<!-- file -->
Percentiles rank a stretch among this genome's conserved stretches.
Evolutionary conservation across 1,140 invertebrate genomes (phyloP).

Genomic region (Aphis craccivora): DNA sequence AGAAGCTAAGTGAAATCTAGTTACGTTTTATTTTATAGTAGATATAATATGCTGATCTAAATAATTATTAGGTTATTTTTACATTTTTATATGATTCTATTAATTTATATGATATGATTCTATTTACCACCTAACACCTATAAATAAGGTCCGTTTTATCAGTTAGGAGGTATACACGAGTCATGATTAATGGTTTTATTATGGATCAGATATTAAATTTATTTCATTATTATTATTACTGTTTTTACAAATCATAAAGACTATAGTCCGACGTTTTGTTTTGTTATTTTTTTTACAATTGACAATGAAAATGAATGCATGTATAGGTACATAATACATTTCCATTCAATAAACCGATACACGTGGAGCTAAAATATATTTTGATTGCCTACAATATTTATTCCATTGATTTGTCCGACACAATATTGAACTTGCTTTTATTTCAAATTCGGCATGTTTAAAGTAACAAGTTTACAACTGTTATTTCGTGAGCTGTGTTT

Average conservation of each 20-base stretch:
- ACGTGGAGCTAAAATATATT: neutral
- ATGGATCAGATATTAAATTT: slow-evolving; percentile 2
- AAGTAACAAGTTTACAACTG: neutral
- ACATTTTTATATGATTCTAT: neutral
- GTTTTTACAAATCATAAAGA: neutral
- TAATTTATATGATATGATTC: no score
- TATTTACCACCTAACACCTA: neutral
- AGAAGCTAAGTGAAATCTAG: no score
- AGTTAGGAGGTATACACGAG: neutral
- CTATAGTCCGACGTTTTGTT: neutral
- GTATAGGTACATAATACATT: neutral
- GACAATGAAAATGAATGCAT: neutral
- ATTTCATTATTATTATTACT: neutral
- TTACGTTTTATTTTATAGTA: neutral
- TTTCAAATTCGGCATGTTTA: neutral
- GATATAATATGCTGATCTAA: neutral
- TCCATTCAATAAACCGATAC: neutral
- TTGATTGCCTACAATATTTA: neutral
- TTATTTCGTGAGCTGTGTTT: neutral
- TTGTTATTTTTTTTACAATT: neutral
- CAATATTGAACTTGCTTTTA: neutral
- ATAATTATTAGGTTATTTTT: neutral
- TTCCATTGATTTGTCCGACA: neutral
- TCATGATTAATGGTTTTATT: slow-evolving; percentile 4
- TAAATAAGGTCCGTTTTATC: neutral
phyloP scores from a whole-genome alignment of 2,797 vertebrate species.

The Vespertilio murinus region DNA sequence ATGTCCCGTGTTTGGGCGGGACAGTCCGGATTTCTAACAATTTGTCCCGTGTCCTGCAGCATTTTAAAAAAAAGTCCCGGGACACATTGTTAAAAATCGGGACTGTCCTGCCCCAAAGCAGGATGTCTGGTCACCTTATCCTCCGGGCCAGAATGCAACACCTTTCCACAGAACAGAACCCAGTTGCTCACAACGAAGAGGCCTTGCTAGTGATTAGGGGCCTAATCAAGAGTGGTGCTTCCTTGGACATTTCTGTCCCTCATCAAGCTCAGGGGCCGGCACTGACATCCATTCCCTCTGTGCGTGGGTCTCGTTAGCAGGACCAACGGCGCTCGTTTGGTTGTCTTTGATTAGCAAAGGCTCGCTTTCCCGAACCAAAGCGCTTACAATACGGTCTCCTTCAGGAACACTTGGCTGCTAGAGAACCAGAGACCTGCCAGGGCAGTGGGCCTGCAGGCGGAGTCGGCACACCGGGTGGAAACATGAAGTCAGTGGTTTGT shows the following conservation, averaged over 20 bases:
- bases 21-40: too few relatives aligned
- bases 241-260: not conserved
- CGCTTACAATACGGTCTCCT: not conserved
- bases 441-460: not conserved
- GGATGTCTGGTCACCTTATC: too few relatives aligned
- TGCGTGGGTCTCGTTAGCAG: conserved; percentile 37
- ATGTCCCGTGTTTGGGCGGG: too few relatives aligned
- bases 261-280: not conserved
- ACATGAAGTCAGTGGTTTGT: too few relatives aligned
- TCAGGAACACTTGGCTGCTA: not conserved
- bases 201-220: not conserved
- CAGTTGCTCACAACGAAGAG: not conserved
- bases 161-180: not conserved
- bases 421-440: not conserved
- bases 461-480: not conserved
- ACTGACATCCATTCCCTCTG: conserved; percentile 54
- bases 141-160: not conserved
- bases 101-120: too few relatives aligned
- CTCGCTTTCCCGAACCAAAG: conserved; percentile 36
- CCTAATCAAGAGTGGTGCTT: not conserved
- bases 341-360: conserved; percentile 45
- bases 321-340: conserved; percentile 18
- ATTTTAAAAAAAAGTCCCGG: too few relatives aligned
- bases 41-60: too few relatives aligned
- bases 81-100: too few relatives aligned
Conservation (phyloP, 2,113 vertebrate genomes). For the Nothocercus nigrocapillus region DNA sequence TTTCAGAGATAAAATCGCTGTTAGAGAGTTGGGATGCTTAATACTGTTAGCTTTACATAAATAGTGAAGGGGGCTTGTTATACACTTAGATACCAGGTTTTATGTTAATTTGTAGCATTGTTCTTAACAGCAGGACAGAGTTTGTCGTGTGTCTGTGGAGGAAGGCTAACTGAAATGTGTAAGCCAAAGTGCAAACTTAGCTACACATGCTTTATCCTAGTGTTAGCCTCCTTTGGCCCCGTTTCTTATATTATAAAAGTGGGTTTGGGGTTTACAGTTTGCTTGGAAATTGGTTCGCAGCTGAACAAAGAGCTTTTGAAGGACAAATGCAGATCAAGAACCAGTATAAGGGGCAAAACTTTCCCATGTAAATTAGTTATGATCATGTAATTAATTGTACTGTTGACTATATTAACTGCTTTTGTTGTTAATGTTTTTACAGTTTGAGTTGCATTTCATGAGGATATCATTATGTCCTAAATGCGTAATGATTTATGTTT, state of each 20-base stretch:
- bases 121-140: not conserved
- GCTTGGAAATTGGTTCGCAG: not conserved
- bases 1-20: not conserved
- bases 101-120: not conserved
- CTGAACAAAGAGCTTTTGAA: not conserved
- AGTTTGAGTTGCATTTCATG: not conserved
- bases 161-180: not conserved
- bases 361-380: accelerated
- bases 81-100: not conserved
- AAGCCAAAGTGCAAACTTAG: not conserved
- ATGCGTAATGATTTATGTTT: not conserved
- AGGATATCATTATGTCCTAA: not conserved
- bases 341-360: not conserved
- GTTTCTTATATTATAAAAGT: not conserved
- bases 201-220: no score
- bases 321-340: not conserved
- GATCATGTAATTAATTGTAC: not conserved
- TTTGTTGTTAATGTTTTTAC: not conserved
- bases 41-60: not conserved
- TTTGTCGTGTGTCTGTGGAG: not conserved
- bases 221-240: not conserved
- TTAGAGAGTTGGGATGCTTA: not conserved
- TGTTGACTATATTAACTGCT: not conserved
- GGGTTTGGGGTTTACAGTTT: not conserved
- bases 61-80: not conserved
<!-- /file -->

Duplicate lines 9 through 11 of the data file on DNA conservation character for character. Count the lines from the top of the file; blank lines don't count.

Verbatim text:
- GTTTTTACAAATCATAAAGA: neutral
- TAATTTATATGATATGATTC: no score
- TATTTACCACCTAACACCTA: neutral